The game will feature two of the NCAA’s most prolific offenses (the Cowboys average 49.3 points and 557 yards per game compared to Stanford’s 43.5 points and 481 yards) and showcase two of the nation’s best quarterbacks in 28-year-old Brandon Weeden of Oklahoma State and presumptive NFL No. 1 draft pick Andrew Luck of Stanford.
“With that kind of offensive firepower on display, we expect a big crowd,” Dunn said. “Oklahoma State always travels well, and this will be the last chance for Stanford fans to see Andrew Luck play in a Cardinal uniform.”
To accommodate in the expected influx of Oklahoma State fans, Southwest Airlines has added flights between Phoenix and Oklahoma. Southwest will add one daily round-trip flight between Phoenix and Oklahoma City and Tulsa on Jan. 1 and Jan. 3, bringing the total to three daily round-trip flights on each route.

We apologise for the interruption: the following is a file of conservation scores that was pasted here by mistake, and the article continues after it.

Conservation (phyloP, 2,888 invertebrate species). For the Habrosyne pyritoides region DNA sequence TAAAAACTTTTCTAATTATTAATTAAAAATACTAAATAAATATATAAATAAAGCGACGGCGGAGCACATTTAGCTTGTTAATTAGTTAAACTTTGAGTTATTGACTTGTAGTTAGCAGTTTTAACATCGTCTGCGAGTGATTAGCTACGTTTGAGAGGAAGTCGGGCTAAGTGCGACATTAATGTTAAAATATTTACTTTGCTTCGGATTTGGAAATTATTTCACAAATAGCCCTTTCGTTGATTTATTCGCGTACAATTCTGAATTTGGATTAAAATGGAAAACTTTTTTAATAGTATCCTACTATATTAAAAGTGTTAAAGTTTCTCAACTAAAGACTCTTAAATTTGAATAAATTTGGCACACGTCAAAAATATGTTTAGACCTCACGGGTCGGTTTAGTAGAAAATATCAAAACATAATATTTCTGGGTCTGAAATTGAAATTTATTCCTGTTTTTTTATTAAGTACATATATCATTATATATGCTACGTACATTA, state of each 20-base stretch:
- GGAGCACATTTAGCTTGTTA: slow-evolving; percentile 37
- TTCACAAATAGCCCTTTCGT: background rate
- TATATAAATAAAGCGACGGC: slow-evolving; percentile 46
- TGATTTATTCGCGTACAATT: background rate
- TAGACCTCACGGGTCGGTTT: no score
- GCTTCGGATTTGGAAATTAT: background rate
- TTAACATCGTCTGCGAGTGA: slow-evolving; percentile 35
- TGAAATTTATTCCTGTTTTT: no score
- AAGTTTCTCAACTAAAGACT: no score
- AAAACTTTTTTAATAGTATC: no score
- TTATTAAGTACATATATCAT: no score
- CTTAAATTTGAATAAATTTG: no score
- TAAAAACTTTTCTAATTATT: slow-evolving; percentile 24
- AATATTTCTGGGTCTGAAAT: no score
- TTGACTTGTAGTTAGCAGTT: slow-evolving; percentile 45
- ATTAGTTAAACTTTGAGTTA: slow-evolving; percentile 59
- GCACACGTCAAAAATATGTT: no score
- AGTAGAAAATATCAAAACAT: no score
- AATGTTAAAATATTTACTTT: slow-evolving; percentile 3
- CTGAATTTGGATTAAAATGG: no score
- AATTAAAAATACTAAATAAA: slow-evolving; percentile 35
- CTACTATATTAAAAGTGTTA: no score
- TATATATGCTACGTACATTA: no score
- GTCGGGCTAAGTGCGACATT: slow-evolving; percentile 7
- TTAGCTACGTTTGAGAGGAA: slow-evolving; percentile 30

Fiesta Bowl officials predict the Fiesta Bowl and its sister bowl, the Insight Bowl, will carry a $200 million economic impact to the region. According to the Fiesta Bowl website, more than 3 million out-of-state visitors travel to Arizona for the game and its related events.
To commemorate this year’s clash of top-5 teams, the Greater Phoenix CVB has compiled a top-5 list of things Fiesta Bowl fans can see and do during their stay in the heart of the Sonoran Desert:
5. Eat out (literally).
When picking a restaurant in Greater Phoenix, consider a dining room with a view. Many restaurants feature open-air patios where you can watch a postcard-perfect sunset or dine beneath desert stars. Among the restaurants with the best winter patios (and creative cuisine) are Bourbon Steak, Café Bink, Cibo, El Chorro, Elements, Kai, Lon’s and Talavera.